The University of Missouri has opened an inquiry into whether researchers in the biochemistry department there manipulated images published in a February 2006 article in Science. The data, which were produced by postdocs in R. Michael Roberts' laboratory, challenged the conventional theory that individual blastomeres in early embryos are identical.
The inquiry centers around whether two images in the paper were altered to misrepresent the data, Roberts told The Scientist. "It's been a nightmare," he said. "This is a very difficult and painful time for people in the lab." Roberts said that the paper may ultimately have to be withdrawn.
Last month, Science editor-in-chief Donald Kennedy issued an editorial expression of concern cautioning readers that the results reported in the paper "may not be reliable." "We're anxious to bring this to an end as soon as possible," Robert Hall, associate vice chancellor for research at the University...
The investigation is in the first stage, which consists of an inquiry by three senior university scientists to determine whether fraud has occurred. Hall expects a finding in the next several weeks. If the panel determines that there has been wrongdoing, the investigation will move into the second phase, which determines penalties. The study, conducted by Kaushik Deb, Mayandi Sivaguru and Hwan Yul Yong, who were postdocs in Roberts' lab at the time, examined whether blastomeres from early-stage embryos expressed the transcription factor Cdx2 equally.
"[C]onsiderable debate rages about whether the mature mouse oocyte contains factors localized in such a manner that they direct future cell differentiation," the authors wrote. Their findings stoked that debate. In opposition to the long-held view that blastomeres in early-stage embryos are equivalent, they found Cdx2 expression at the two-cell stage was localized to blastomeres at the vegetal pole of oocytes, and that these differences lead to distinct cell lineages.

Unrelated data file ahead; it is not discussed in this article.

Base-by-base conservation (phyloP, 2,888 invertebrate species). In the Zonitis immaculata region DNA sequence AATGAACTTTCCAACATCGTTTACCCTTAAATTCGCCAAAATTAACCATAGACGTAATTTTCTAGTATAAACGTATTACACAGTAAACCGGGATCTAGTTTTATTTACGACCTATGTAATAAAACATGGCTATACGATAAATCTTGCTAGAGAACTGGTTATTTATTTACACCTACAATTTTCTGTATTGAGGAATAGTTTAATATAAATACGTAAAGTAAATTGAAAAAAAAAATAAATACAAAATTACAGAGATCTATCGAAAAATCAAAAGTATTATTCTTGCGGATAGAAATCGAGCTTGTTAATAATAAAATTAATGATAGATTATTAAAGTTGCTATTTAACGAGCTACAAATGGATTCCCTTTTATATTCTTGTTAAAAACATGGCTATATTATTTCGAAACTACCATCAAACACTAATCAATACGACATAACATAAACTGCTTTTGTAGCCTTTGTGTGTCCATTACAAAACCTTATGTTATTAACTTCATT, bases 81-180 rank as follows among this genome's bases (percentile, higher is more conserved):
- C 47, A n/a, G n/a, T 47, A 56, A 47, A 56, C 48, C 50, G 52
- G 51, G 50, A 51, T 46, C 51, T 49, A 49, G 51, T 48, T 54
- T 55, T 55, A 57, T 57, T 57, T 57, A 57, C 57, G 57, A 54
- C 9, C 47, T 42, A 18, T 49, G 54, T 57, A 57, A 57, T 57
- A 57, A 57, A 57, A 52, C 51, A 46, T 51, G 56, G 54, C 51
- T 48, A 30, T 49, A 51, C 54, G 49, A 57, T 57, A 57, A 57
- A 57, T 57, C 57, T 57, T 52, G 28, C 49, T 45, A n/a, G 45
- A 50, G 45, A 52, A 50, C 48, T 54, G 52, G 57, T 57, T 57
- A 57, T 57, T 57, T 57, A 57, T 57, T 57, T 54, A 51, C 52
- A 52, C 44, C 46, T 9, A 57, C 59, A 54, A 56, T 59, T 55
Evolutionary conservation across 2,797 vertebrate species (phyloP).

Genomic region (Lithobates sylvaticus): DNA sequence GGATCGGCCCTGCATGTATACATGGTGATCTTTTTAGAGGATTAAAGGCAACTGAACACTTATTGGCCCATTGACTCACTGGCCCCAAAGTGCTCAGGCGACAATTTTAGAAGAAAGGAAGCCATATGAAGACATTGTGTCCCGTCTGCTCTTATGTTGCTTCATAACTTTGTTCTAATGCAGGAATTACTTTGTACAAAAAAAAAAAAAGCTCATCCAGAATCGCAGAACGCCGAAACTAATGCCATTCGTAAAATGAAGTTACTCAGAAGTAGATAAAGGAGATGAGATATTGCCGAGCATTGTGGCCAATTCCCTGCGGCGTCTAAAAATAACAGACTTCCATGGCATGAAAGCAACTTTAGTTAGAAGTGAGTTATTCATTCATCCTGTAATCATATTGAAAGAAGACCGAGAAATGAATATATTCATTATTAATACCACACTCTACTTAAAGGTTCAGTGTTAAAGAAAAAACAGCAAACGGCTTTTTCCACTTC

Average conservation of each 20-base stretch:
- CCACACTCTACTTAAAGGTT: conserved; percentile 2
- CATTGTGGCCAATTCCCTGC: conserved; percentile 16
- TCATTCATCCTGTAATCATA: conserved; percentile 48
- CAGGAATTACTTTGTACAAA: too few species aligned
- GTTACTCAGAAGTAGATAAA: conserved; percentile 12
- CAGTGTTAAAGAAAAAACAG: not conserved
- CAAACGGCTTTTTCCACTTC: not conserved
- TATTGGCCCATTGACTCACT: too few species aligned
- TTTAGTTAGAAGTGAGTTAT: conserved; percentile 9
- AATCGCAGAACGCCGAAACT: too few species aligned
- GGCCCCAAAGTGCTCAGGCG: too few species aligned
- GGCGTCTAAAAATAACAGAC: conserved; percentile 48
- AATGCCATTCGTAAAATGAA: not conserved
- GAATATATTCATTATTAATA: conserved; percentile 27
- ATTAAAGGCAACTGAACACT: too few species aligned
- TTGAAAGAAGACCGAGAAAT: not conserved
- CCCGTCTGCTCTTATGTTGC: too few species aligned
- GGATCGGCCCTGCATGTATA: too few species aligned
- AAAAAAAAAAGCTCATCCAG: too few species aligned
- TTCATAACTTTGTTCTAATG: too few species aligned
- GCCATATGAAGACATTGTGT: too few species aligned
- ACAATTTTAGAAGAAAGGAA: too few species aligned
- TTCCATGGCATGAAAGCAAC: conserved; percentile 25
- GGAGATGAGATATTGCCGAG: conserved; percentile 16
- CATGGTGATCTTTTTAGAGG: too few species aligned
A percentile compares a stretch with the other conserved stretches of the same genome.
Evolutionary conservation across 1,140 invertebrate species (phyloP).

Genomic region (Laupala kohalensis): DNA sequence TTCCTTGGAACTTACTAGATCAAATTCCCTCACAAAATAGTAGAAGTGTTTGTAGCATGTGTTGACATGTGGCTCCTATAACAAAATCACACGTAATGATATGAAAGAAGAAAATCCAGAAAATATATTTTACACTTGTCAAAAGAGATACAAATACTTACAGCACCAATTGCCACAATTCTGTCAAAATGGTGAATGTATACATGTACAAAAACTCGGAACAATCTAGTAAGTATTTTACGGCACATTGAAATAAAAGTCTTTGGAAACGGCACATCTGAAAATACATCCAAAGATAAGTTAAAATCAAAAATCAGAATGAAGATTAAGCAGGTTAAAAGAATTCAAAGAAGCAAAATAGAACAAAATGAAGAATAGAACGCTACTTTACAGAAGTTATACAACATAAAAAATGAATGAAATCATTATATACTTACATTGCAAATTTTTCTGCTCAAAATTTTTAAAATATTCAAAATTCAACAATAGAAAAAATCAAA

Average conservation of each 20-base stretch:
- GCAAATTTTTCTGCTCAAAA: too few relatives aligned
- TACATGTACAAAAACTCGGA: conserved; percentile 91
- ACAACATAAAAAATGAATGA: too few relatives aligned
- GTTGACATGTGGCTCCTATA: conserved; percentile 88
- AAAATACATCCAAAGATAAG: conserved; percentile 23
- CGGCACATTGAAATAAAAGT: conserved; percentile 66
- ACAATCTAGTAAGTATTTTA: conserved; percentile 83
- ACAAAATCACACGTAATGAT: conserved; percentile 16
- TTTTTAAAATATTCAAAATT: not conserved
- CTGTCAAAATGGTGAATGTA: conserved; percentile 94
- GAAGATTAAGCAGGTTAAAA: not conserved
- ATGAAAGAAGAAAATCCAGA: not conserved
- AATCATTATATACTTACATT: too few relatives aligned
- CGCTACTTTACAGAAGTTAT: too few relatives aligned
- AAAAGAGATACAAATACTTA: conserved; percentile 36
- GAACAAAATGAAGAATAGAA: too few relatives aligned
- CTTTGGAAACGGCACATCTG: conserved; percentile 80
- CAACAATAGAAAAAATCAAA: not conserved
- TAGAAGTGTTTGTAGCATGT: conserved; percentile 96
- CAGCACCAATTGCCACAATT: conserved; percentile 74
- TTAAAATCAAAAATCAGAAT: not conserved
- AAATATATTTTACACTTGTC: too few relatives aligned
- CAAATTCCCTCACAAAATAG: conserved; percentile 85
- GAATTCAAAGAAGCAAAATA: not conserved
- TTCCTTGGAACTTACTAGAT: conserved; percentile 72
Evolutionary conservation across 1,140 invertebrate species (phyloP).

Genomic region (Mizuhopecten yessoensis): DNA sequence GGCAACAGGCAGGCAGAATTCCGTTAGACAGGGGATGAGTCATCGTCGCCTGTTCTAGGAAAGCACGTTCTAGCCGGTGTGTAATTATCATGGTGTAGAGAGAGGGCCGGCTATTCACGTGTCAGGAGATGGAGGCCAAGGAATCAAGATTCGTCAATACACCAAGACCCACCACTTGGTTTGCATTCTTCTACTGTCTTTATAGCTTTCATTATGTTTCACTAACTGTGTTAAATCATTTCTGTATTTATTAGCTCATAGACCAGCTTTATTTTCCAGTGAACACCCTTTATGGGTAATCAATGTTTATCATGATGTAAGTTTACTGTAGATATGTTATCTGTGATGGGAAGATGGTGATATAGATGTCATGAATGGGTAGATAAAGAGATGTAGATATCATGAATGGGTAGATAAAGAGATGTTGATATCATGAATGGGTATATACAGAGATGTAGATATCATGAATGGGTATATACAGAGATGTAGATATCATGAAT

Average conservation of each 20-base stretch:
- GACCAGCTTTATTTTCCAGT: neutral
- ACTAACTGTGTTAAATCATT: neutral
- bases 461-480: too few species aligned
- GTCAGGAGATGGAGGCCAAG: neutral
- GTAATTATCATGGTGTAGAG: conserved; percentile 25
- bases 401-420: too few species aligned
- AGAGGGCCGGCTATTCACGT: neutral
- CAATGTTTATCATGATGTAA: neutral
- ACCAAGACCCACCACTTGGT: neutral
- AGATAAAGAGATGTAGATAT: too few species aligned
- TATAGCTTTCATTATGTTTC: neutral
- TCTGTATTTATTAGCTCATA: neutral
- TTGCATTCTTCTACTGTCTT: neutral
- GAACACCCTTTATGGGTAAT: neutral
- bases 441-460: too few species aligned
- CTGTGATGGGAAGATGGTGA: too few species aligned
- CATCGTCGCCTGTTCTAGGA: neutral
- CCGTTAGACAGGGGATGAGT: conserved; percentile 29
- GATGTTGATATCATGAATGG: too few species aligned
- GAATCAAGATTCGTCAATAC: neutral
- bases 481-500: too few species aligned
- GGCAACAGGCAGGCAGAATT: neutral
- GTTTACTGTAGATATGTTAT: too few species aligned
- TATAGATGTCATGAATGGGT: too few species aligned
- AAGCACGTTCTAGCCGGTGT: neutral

Richard Schultz, a biology professor at the University of Pennsylvania, told The Scientist that some researchers studying embryonic development were suspicious early on. "Whenever there's a result that goes against the dogma, it always raises eyebrows, but that doesn't mean the dogma's correct." He said skepticism over the findings escalated when other labs, his own included, failed to replicate the result. Schultz's laboratory wanted to use Cdx2 expression as a marker for investigating the consequences of preimplantation genetic diagnosis, a procedure that removes a blastomere for genetic testing after in vitro fertilization. But he was unsuccessful at reproducing the asymmetrical allocation of Cdx2. "We had difficulty getting it, and dropped the project," he said.
Magdalena Zernicka-Goetz at the University of Cambridge in the UK said the observations in the original study surprised her. "Neither ourselves or other laboratories?have ever seen completely independent lineages for completely different cell types arising at the two-cell stage," she told The Scientist in an email. "Everyone studying the mouse embryo has found that each of the two-cell blastomeres gives rise to both cell types."
Roberts is a member of the National Academy of Sciences and has led research at the University of Missouri for over 20 years. Schultz told The Scientist that Roberts has a "pristine reputation" and that he believes it's highly unlikely that he would have been involved in manipulating the data. "He's an absolutely straight-shooter," he said. "If there was any wrongdoing, it was done without his knowledge." The last time the University of Missouri conducted a formal inquiry and found wrongdoing was in 2000. According to Hall, a postdoc plagiarized an image in a funding proposal to the National Institutes of Health and ultimately resigned.